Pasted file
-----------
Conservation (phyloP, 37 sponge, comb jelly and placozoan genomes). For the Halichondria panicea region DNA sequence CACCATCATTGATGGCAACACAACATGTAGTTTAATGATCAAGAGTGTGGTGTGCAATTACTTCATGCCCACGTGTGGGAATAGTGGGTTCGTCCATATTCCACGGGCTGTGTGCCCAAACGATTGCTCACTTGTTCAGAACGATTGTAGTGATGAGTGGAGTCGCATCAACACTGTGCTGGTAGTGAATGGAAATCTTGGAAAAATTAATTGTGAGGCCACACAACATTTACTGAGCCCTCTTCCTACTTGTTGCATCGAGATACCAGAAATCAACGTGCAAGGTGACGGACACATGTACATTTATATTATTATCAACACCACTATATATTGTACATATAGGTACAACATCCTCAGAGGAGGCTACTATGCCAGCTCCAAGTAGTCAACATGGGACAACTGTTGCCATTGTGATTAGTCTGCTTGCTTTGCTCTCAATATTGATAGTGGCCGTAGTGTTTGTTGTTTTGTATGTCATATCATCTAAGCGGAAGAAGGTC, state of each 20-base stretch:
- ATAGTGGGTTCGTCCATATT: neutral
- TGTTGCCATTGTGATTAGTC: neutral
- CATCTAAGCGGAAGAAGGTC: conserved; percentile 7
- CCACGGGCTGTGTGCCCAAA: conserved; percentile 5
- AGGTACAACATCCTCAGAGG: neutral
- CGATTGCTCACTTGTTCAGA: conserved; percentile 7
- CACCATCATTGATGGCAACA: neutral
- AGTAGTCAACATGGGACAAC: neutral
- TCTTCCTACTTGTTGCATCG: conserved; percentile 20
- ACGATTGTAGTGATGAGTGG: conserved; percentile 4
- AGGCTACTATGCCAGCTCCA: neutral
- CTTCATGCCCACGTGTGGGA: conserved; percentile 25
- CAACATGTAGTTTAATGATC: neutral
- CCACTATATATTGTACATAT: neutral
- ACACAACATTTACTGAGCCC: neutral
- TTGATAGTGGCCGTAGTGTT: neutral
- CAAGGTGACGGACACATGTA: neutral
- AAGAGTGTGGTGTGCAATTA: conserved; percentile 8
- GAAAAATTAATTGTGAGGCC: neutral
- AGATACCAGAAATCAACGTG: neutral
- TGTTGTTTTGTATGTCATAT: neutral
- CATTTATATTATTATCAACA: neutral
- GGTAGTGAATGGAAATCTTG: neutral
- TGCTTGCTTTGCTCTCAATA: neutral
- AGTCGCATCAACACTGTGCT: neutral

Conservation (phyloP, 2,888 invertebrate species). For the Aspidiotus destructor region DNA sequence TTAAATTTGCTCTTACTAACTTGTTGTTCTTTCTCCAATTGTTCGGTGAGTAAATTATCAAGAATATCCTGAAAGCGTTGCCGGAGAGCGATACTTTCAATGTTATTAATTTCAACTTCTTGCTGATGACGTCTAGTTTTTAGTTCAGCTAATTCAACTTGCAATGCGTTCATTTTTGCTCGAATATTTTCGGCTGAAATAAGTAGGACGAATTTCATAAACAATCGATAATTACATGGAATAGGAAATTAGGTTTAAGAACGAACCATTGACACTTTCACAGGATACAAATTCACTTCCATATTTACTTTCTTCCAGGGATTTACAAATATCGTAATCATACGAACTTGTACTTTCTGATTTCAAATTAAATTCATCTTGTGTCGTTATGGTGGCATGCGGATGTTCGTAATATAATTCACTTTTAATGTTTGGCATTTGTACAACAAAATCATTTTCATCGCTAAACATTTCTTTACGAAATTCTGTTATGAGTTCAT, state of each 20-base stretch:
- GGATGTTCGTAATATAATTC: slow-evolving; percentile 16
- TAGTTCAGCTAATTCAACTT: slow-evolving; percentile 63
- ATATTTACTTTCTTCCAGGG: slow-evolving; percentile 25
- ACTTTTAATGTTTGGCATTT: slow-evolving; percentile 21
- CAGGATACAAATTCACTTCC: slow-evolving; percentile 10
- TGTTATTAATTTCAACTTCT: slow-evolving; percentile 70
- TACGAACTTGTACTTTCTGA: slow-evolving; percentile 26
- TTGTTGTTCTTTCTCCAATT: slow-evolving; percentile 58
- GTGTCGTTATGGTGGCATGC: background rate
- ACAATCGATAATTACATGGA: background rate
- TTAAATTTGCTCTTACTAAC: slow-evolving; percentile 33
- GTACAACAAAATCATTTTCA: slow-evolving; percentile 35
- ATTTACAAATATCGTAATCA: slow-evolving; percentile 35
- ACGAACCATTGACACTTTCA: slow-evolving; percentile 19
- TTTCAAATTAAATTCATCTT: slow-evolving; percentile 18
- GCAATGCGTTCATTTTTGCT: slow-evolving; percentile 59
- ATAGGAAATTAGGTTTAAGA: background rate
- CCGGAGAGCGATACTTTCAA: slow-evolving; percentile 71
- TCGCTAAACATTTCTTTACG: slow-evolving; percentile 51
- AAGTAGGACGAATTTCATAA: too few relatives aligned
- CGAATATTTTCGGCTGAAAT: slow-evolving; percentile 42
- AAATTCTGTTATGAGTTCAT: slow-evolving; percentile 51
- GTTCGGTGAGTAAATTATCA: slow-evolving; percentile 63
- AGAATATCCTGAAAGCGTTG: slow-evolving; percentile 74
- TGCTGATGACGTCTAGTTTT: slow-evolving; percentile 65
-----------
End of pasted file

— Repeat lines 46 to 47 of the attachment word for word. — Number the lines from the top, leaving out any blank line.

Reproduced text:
- TCGCTAAACATTTCTTTACG: slow-evolving; percentile 51
- AAGTAGGACGAATTTCATAA: too few relatives aligned